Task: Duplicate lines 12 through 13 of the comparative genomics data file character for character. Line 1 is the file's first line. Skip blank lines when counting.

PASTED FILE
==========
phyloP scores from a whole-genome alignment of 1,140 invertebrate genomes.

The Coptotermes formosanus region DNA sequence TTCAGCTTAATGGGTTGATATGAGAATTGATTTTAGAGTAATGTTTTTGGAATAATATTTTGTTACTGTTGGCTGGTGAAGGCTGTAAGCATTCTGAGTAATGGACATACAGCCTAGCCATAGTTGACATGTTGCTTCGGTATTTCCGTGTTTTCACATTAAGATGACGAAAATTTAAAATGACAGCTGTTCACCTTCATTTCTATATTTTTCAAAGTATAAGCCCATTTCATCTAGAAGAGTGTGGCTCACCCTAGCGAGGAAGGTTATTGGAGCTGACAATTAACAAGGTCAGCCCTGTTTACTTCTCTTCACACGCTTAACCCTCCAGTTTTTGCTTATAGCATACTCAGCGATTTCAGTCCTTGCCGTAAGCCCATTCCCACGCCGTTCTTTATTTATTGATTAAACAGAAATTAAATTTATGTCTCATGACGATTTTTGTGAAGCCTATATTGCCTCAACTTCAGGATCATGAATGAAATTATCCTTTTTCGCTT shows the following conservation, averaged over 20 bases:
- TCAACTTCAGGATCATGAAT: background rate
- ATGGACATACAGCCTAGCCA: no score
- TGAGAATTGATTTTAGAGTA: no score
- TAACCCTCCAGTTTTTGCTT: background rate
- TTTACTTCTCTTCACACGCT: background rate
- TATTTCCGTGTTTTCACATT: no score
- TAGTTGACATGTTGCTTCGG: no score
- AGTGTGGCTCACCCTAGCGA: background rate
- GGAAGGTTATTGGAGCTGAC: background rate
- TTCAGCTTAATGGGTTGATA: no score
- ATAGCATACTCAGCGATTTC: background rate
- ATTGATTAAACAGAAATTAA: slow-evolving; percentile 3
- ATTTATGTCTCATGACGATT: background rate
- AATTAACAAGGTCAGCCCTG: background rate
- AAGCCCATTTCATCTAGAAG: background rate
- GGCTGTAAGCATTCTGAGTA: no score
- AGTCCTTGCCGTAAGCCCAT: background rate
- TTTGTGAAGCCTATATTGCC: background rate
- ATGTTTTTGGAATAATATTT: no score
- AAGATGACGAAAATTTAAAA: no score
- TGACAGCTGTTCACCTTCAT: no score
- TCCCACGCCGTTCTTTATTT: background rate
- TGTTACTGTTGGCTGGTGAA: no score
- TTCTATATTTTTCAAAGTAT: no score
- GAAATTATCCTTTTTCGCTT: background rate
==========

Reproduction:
- TTCAGCTTAATGGGTTGATA: no score
- ATAGCATACTCAGCGATTTC: background rate